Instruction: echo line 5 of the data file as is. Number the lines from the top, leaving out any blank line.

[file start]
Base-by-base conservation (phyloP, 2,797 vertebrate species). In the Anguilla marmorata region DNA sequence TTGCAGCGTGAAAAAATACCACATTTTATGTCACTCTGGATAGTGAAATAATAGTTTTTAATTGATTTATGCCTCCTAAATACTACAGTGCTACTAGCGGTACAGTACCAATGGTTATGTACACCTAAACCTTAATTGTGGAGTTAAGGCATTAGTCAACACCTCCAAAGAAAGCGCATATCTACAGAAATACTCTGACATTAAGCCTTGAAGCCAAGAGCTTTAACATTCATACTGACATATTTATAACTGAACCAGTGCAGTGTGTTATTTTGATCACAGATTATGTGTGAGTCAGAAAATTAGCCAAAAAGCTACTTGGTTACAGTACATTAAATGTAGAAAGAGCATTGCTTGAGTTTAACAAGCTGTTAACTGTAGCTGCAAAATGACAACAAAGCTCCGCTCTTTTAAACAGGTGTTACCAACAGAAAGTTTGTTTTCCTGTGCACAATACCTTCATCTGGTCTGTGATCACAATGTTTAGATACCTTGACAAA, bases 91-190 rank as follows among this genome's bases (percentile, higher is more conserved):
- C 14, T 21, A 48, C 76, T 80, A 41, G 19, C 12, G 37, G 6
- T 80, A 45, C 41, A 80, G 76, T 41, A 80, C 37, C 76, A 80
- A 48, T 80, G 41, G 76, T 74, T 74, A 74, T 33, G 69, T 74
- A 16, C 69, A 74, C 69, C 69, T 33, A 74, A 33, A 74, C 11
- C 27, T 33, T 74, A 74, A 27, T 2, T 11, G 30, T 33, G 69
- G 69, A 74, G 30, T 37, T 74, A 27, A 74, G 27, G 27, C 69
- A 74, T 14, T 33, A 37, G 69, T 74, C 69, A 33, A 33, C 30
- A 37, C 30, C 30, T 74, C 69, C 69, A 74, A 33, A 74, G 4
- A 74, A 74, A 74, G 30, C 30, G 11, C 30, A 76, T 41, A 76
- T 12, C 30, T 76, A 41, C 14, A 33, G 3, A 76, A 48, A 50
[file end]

- A 16, C 69, A 74, C 69, C 69, T 33, A 74, A 33, A 74, C 11